Who are some of your guitar influences?
I’ve heard so many it’s really hard to settle on a few because of who will be left out. But here we go. Bob Dylan is a master of making the song have a core. His guitar is always there making sure the others have the core under. He’s simply a master songwriter and great rhythm guitar player. Jimi Hendrix changed everyone’s ideas in the blink of an eye and the crash of a chord. Regarding English legends, they include Robert Plant, Mark Knopfler, Eric Clapton and David Gilmour. The US masters, including all the ones you know; there’s just so many. Then there’s Joni Mitchell, J.J. Cale, Neil Young and John Fogerty, who all hold a special place for me due to their songwriting and guitar playing. The lead guitarists take in the blues masters who led the path that others copied perfectly.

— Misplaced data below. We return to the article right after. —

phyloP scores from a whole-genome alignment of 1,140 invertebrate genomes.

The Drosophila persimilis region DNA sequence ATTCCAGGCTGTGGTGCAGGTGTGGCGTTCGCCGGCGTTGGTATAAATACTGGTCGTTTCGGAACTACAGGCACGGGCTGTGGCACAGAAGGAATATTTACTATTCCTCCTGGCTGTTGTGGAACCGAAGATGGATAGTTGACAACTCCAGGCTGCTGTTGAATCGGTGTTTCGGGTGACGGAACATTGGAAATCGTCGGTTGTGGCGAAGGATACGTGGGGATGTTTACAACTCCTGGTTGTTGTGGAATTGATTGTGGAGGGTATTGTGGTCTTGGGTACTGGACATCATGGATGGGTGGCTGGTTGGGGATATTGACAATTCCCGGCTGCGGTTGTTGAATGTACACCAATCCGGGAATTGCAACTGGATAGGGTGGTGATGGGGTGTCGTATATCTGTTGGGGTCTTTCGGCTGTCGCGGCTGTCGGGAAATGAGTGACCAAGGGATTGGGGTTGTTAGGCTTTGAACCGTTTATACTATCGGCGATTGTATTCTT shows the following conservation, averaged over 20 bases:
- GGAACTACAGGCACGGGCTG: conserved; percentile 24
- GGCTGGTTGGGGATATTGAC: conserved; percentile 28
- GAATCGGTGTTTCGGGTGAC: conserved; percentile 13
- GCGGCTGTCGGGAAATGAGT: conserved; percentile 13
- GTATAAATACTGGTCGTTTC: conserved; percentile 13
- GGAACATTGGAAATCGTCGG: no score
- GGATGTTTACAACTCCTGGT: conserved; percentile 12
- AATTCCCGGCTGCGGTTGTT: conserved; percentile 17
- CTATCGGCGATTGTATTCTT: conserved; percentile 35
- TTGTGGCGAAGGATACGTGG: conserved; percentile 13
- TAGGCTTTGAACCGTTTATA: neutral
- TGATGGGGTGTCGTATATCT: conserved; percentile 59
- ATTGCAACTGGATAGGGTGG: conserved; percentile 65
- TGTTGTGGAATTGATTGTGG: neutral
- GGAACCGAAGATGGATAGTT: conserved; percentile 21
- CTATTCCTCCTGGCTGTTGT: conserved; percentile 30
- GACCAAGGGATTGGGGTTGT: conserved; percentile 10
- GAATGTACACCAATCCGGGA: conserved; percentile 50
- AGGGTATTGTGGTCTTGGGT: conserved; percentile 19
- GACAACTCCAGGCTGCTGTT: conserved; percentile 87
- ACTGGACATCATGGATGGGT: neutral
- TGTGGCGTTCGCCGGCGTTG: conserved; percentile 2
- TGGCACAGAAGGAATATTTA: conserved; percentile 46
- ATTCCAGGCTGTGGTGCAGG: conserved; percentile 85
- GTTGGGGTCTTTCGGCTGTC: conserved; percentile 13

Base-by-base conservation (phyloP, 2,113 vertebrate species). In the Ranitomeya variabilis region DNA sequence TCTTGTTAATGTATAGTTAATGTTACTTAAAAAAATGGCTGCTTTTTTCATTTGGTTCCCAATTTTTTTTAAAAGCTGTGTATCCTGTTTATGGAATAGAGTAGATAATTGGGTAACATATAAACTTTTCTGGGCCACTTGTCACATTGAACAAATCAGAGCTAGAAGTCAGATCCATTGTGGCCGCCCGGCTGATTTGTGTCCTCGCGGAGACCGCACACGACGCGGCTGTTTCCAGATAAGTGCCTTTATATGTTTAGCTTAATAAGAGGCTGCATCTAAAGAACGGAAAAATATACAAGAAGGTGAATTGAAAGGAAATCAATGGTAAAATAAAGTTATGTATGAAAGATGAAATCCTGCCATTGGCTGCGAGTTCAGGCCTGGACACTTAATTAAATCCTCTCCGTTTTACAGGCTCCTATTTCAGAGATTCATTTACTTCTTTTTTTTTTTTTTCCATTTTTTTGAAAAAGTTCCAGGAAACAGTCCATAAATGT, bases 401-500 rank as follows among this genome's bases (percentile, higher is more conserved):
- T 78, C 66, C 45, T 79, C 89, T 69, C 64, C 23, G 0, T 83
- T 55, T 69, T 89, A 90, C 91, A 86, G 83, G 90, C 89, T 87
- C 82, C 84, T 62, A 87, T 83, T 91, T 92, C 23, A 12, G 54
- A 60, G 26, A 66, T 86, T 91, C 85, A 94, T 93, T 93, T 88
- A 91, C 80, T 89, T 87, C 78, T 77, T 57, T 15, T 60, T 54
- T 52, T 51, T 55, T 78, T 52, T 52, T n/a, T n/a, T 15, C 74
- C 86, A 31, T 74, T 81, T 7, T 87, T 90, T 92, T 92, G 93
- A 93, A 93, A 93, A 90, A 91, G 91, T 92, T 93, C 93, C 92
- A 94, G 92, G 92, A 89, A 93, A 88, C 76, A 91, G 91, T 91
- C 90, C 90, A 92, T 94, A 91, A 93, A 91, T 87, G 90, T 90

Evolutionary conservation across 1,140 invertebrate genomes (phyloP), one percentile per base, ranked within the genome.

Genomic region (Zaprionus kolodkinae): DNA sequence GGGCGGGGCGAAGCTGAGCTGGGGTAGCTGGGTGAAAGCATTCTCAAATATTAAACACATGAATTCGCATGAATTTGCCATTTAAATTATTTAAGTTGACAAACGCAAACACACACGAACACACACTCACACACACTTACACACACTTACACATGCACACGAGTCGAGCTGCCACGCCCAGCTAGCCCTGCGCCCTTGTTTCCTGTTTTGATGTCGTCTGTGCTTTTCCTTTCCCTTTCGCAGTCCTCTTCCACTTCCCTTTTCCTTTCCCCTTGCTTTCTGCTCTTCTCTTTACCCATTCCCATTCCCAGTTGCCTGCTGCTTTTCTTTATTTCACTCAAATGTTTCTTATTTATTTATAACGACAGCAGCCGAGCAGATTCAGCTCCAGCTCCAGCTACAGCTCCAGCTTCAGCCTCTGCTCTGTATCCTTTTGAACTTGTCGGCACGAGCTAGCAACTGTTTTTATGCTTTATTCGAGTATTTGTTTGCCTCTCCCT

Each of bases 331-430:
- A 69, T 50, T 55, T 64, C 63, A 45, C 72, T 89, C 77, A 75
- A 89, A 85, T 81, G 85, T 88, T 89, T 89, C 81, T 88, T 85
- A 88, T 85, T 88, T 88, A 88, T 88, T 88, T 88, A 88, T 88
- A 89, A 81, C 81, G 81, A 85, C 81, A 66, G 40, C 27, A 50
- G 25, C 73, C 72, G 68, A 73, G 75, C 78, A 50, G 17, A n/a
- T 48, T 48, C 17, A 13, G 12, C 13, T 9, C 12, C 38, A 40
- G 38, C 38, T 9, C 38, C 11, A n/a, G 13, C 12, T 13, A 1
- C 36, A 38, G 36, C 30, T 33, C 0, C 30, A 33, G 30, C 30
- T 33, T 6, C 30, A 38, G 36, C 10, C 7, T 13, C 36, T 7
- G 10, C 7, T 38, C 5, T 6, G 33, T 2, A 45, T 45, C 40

What’s next for Ross Seddon?
That’s a great question and hard to answer. At almost 64, time is not on my side. But my creative urge is strong and revitalized. My confidence is good and my ego has been nicely massaged by the favorable response to my album. The next steps from here include creating and recording, my first goals and the most important. Writing for me or others remains my creative focus and goal. I’m planning a new studio recording, but this time with a female lead. A film or TV project would be nice. I’m certain I can address those creative options. I remain wary but hopeful that management will fit in with who I am and might consider my aims. Recording an EP in the US also is on my short-term list, thinking this might be in mid-year 2018. Developing a performing band would be nice, having some guaranteed income with gig momentum. But as we know, bands tend to fail due to lack of money and the various personalities and lives. I’m a realist and would only consider it a short term goal, only if all the clouds align. All the recent gigs went well and so I’m considering some acoustic shows this summer.